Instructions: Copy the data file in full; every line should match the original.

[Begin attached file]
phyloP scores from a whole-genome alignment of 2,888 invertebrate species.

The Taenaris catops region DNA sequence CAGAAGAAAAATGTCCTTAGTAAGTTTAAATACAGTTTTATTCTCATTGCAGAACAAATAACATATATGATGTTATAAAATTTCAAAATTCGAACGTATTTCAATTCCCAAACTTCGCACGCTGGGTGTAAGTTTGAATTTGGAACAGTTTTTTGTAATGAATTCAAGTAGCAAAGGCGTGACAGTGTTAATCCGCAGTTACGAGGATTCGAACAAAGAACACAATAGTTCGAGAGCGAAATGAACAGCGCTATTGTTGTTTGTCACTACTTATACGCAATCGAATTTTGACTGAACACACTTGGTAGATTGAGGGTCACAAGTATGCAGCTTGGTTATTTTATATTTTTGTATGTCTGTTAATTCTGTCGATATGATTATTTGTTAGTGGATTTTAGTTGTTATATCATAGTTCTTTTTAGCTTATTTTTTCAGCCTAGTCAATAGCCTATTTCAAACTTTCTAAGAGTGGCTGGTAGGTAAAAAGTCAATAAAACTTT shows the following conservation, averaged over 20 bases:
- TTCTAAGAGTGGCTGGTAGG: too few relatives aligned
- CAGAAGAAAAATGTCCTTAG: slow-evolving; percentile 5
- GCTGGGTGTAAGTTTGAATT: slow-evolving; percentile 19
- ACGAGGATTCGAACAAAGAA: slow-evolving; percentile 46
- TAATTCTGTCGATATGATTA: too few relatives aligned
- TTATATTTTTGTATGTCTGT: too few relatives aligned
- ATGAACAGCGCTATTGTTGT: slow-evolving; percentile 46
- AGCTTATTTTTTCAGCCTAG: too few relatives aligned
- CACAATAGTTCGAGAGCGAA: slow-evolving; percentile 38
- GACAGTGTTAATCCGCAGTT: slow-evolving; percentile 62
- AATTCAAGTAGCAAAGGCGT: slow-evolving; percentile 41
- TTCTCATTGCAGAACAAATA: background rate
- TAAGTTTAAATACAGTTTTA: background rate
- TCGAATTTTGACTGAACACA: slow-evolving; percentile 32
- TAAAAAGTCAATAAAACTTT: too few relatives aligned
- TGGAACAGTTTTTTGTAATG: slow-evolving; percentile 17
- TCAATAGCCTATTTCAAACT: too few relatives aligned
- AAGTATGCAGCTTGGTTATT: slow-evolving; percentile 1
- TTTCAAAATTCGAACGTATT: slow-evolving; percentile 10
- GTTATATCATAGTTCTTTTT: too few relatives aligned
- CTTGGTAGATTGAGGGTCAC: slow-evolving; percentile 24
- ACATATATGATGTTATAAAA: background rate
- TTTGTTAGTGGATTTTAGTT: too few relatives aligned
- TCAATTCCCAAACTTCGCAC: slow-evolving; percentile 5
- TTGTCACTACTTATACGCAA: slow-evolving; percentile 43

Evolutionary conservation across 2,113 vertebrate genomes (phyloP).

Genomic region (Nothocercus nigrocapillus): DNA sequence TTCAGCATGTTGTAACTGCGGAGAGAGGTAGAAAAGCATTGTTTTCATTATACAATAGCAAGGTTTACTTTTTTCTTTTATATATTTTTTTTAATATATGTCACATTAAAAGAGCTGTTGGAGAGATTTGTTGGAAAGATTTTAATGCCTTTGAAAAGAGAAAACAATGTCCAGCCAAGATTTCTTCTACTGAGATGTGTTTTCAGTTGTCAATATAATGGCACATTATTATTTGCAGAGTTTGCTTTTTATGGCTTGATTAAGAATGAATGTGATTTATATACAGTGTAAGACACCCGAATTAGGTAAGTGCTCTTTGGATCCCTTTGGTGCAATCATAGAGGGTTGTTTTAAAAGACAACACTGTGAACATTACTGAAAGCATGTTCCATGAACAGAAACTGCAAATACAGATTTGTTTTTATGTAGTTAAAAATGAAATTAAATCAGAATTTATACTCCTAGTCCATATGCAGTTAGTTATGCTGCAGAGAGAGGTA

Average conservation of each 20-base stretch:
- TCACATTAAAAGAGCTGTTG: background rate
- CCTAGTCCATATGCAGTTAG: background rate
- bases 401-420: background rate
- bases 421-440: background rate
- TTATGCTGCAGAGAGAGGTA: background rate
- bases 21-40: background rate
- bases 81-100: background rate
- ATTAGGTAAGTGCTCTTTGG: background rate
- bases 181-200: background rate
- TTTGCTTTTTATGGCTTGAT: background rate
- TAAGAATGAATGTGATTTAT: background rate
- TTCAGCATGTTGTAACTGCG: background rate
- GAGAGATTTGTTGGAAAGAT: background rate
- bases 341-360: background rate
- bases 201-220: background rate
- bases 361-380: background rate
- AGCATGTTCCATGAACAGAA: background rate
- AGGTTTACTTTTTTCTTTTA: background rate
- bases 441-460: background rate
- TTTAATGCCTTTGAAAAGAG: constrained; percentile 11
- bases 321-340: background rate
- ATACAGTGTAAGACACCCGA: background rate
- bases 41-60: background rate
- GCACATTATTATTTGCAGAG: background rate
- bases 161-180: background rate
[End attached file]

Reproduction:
phyloP scores from a whole-genome alignment of 2,888 invertebrate species.

The Taenaris catops region DNA sequence CAGAAGAAAAATGTCCTTAGTAAGTTTAAATACAGTTTTATTCTCATTGCAGAACAAATAACATATATGATGTTATAAAATTTCAAAATTCGAACGTATTTCAATTCCCAAACTTCGCACGCTGGGTGTAAGTTTGAATTTGGAACAGTTTTTTGTAATGAATTCAAGTAGCAAAGGCGTGACAGTGTTAATCCGCAGTTACGAGGATTCGAACAAAGAACACAATAGTTCGAGAGCGAAATGAACAGCGCTATTGTTGTTTGTCACTACTTATACGCAATCGAATTTTGACTGAACACACTTGGTAGATTGAGGGTCACAAGTATGCAGCTTGGTTATTTTATATTTTTGTATGTCTGTTAATTCTGTCGATATGATTATTTGTTAGTGGATTTTAGTTGTTATATCATAGTTCTTTTTAGCTTATTTTTTCAGCCTAGTCAATAGCCTATTTCAAACTTTCTAAGAGTGGCTGGTAGGTAAAAAGTCAATAAAACTTT shows the following conservation, averaged over 20 bases:
- TTCTAAGAGTGGCTGGTAGG: too few relatives aligned
- CAGAAGAAAAATGTCCTTAG: slow-evolving; percentile 5
- GCTGGGTGTAAGTTTGAATT: slow-evolving; percentile 19
- ACGAGGATTCGAACAAAGAA: slow-evolving; percentile 46
- TAATTCTGTCGATATGATTA: too few relatives aligned
- TTATATTTTTGTATGTCTGT: too few relatives aligned
- ATGAACAGCGCTATTGTTGT: slow-evolving; percentile 46
- AGCTTATTTTTTCAGCCTAG: too few relatives aligned
- CACAATAGTTCGAGAGCGAA: slow-evolving; percentile 38
- GACAGTGTTAATCCGCAGTT: slow-evolving; percentile 62
- AATTCAAGTAGCAAAGGCGT: slow-evolving; percentile 41
- TTCTCATTGCAGAACAAATA: background rate
- TAAGTTTAAATACAGTTTTA: background rate
- TCGAATTTTGACTGAACACA: slow-evolving; percentile 32
- TAAAAAGTCAATAAAACTTT: too few relatives aligned
- TGGAACAGTTTTTTGTAATG: slow-evolving; percentile 17
- TCAATAGCCTATTTCAAACT: too few relatives aligned
- AAGTATGCAGCTTGGTTATT: slow-evolving; percentile 1
- TTTCAAAATTCGAACGTATT: slow-evolving; percentile 10
- GTTATATCATAGTTCTTTTT: too few relatives aligned
- CTTGGTAGATTGAGGGTCAC: slow-evolving; percentile 24
- ACATATATGATGTTATAAAA: background rate
- TTTGTTAGTGGATTTTAGTT: too few relatives aligned
- TCAATTCCCAAACTTCGCAC: slow-evolving; percentile 5
- TTGTCACTACTTATACGCAA: slow-evolving; percentile 43

Evolutionary conservation across 2,113 vertebrate genomes (phyloP).

Genomic region (Nothocercus nigrocapillus): DNA sequence TTCAGCATGTTGTAACTGCGGAGAGAGGTAGAAAAGCATTGTTTTCATTATACAATAGCAAGGTTTACTTTTTTCTTTTATATATTTTTTTTAATATATGTCACATTAAAAGAGCTGTTGGAGAGATTTGTTGGAAAGATTTTAATGCCTTTGAAAAGAGAAAACAATGTCCAGCCAAGATTTCTTCTACTGAGATGTGTTTTCAGTTGTCAATATAATGGCACATTATTATTTGCAGAGTTTGCTTTTTATGGCTTGATTAAGAATGAATGTGATTTATATACAGTGTAAGACACCCGAATTAGGTAAGTGCTCTTTGGATCCCTTTGGTGCAATCATAGAGGGTTGTTTTAAAAGACAACACTGTGAACATTACTGAAAGCATGTTCCATGAACAGAAACTGCAAATACAGATTTGTTTTTATGTAGTTAAAAATGAAATTAAATCAGAATTTATACTCCTAGTCCATATGCAGTTAGTTATGCTGCAGAGAGAGGTA

Average conservation of each 20-base stretch:
- TCACATTAAAAGAGCTGTTG: background rate
- CCTAGTCCATATGCAGTTAG: background rate
- bases 401-420: background rate
- bases 421-440: background rate
- TTATGCTGCAGAGAGAGGTA: background rate
- bases 21-40: background rate
- bases 81-100: background rate
- ATTAGGTAAGTGCTCTTTGG: background rate
- bases 181-200: background rate
- TTTGCTTTTTATGGCTTGAT: background rate
- TAAGAATGAATGTGATTTAT: background rate
- TTCAGCATGTTGTAACTGCG: background rate
- GAGAGATTTGTTGGAAAGAT: background rate
- bases 341-360: background rate
- bases 201-220: background rate
- bases 361-380: background rate
- AGCATGTTCCATGAACAGAA: background rate
- AGGTTTACTTTTTTCTTTTA: background rate
- bases 441-460: background rate
- TTTAATGCCTTTGAAAAGAG: constrained; percentile 11
- bases 321-340: background rate
- ATACAGTGTAAGACACCCGA: background rate
- bases 41-60: background rate
- GCACATTATTATTTGCAGAG: background rate
- bases 161-180: background rate